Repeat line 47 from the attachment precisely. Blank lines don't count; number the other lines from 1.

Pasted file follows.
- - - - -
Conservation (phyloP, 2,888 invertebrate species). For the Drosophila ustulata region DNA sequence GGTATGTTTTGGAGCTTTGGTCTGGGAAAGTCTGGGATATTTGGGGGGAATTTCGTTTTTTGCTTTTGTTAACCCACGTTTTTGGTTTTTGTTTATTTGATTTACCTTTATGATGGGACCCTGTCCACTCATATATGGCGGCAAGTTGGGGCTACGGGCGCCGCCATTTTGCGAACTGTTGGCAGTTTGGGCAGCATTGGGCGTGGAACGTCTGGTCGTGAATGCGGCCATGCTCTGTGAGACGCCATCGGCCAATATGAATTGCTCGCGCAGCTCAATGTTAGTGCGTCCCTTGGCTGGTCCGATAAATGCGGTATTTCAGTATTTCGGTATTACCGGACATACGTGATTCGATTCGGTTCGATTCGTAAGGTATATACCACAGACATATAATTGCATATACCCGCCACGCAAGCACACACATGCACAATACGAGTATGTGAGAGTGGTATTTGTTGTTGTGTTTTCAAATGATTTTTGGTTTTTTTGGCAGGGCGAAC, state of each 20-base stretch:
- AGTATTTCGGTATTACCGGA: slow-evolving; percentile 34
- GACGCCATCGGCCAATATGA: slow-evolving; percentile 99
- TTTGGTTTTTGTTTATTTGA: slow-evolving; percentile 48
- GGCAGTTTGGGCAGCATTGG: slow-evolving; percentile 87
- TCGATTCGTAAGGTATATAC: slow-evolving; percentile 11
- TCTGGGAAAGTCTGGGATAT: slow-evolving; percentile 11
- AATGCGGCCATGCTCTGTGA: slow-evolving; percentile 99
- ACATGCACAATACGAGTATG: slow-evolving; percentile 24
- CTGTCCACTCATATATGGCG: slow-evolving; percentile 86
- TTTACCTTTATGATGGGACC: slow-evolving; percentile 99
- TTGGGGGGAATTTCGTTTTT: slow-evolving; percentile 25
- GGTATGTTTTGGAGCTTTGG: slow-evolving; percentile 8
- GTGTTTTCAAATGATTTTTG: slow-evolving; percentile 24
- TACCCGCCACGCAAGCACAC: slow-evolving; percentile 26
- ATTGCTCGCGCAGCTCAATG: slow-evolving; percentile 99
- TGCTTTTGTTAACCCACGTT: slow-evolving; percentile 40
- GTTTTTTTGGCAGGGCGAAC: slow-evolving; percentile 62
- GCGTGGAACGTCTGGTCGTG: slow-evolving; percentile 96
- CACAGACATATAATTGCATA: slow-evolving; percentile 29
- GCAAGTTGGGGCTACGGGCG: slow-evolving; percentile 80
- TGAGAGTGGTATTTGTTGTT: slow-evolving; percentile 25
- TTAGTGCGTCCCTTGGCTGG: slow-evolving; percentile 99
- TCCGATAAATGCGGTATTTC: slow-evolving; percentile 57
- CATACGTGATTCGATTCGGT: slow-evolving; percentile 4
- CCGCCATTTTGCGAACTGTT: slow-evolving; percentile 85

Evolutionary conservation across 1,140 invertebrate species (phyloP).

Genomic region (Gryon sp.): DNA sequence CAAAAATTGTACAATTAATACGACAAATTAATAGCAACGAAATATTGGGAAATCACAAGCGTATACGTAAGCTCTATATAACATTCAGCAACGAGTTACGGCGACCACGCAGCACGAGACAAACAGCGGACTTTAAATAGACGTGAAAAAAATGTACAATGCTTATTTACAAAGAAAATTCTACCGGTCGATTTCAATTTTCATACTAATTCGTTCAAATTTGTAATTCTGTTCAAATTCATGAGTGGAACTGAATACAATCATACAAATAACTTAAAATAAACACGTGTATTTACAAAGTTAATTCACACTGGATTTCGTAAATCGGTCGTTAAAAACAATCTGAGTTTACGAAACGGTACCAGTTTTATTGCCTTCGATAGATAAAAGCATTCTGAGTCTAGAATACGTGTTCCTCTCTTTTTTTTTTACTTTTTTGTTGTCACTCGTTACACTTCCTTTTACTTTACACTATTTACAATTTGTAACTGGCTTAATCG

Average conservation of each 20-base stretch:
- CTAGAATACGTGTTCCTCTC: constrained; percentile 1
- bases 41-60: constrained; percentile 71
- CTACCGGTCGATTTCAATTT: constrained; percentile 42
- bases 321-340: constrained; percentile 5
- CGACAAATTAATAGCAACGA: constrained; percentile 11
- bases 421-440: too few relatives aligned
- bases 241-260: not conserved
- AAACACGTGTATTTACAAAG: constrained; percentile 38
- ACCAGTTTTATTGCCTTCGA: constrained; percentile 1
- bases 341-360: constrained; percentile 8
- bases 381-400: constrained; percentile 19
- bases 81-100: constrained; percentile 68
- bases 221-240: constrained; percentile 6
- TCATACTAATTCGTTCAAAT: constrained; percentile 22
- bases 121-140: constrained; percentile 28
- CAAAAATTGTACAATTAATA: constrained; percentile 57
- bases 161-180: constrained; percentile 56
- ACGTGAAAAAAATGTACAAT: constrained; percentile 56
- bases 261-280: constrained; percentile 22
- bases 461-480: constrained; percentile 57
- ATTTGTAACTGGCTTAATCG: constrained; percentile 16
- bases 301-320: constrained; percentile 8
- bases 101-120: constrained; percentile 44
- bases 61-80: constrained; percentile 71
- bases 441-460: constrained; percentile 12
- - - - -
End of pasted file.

- ACGTGAAAAAAATGTACAAT: constrained; percentile 56